Ratification of the Constitution
The Articles of Confederation was the first constitution of the United States and legally established the union of the states. Under the Articles the states retained sovereignty over all governmental functions not specifically relinquished to the central government which eventually caused deep divides between the states that the national government could not resolve. These divides included disputes between Maryland and Virginia over the Potomac River, and Rhode Island's imposing taxes on all traffic passing through it on the Post road that linked all the states (AM GOV.).
The Virginia Legislature, under the leadership of James Madison's recommendation invited all the states to send delegates to Annapolis, Maryland to discuss ways to reduce these interstate conflicts. In September 1786, 12 delegates from five states (New Jersey, New York, Pennsylvania, Delaware, and Virginia) met in the Annapolis Convention to discuss adjustments to the Articles of Confederation that would improve commerce since the Articles of Confederation could only be amended by unanimous vote of the states. All state had effective veto power over any proposed change, in addition, the Articles gave the weak federal government no taxing power it was solely dependent on the states for its money, and had no power to force delinquent states to pay (AM GOV)..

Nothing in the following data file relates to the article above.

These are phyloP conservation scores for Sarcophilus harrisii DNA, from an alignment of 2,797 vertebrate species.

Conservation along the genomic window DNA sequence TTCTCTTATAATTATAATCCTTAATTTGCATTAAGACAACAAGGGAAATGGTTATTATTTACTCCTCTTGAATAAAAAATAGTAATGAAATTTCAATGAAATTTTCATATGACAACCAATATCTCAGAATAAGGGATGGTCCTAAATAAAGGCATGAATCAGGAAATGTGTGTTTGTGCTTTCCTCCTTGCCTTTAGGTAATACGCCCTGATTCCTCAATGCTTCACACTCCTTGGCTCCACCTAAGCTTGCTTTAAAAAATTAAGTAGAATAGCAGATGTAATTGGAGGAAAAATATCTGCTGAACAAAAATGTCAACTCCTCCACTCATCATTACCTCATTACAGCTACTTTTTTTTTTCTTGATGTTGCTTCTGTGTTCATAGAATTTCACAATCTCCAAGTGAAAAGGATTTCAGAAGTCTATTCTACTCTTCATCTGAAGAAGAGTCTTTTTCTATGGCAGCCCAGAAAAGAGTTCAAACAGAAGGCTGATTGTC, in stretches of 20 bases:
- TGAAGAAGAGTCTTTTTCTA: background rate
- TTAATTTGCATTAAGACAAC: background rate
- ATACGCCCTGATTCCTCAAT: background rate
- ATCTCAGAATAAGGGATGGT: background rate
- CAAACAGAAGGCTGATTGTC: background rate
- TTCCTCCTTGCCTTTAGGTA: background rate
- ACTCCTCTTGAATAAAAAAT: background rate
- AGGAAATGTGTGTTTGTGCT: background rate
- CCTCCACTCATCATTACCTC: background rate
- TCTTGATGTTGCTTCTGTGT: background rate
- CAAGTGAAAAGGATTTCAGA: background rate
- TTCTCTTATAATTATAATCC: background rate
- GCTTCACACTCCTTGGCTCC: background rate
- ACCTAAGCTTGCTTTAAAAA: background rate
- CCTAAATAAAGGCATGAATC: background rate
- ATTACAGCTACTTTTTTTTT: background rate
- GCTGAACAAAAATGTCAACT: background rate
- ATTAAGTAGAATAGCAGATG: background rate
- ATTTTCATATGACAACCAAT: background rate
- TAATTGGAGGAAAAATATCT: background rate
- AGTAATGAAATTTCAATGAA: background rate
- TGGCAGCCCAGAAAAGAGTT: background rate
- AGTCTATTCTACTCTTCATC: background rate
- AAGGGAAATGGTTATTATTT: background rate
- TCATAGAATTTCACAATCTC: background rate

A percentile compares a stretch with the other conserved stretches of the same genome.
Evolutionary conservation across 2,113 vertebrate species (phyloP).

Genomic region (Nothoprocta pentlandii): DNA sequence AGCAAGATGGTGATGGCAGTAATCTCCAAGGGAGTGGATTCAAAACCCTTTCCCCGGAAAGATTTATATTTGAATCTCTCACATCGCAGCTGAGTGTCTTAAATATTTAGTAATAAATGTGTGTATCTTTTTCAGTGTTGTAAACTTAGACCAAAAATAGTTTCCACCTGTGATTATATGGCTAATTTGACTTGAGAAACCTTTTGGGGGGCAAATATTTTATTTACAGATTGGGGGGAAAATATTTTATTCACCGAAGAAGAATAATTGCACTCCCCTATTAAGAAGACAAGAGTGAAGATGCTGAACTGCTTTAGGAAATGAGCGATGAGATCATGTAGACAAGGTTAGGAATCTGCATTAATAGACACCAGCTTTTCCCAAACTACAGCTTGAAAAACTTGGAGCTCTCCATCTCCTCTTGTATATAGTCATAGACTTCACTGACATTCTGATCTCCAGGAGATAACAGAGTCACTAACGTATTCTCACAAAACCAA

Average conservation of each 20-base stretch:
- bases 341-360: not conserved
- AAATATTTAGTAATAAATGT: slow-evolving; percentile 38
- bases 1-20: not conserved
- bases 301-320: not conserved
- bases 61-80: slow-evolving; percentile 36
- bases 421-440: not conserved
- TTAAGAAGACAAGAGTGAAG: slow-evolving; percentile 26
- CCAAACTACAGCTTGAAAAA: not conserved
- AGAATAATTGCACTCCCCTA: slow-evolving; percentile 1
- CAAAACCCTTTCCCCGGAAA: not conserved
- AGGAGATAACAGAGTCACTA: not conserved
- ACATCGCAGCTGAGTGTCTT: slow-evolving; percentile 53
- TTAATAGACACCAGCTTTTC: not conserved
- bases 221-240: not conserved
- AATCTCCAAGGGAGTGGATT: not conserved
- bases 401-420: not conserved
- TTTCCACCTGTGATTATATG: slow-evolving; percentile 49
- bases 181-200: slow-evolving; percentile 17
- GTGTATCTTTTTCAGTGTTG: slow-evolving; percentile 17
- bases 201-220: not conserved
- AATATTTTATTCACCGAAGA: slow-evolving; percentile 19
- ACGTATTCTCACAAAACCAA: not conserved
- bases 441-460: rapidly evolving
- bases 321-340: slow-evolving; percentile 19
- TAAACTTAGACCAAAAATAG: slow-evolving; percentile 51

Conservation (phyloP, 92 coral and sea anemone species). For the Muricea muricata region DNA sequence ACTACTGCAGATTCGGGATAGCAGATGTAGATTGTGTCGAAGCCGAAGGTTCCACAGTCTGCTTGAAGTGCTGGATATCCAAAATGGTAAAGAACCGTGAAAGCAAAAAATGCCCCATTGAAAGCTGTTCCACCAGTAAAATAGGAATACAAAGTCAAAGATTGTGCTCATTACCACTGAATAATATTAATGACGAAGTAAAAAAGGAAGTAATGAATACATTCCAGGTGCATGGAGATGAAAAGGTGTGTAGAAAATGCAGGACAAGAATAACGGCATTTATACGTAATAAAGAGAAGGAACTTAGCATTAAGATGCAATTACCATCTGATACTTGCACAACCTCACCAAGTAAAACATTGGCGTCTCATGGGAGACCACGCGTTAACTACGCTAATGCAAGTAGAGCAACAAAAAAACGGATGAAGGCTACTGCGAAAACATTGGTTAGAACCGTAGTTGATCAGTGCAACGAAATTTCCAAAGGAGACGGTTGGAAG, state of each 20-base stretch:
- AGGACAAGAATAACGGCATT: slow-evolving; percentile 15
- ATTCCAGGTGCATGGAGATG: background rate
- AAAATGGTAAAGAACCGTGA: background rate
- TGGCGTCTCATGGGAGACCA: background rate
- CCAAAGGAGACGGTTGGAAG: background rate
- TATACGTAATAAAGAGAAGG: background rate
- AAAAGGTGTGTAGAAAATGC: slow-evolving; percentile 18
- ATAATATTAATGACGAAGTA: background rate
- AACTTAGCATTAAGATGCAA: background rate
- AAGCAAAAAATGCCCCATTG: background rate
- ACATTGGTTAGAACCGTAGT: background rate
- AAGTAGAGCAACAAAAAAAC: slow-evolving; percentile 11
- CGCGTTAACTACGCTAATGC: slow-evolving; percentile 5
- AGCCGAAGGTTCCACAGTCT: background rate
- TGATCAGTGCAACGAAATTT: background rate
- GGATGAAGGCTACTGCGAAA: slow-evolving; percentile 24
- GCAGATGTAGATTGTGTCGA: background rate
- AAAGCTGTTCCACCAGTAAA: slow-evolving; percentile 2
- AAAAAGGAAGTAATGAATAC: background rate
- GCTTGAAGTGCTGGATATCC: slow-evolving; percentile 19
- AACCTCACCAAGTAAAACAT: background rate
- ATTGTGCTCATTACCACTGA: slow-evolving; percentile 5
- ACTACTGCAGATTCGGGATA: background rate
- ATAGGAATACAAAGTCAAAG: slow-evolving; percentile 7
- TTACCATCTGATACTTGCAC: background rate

The main achievement of the convention was the decision to summon a new meeting for the express purpose of considering changes in the Articles of Confederation to make the union more powerful. An address was drawn up by Alexander Hamilton and was sent to all the states, asking them to send delegates to Philadelphia. Although the Convention was purportedly intended only to revise the Articles of Confederation, the intention of many of its proponents, chief among them James Madison and Alexander Hamilton, was from the outset to create a new government rather than fix the existing one.
After debate, the...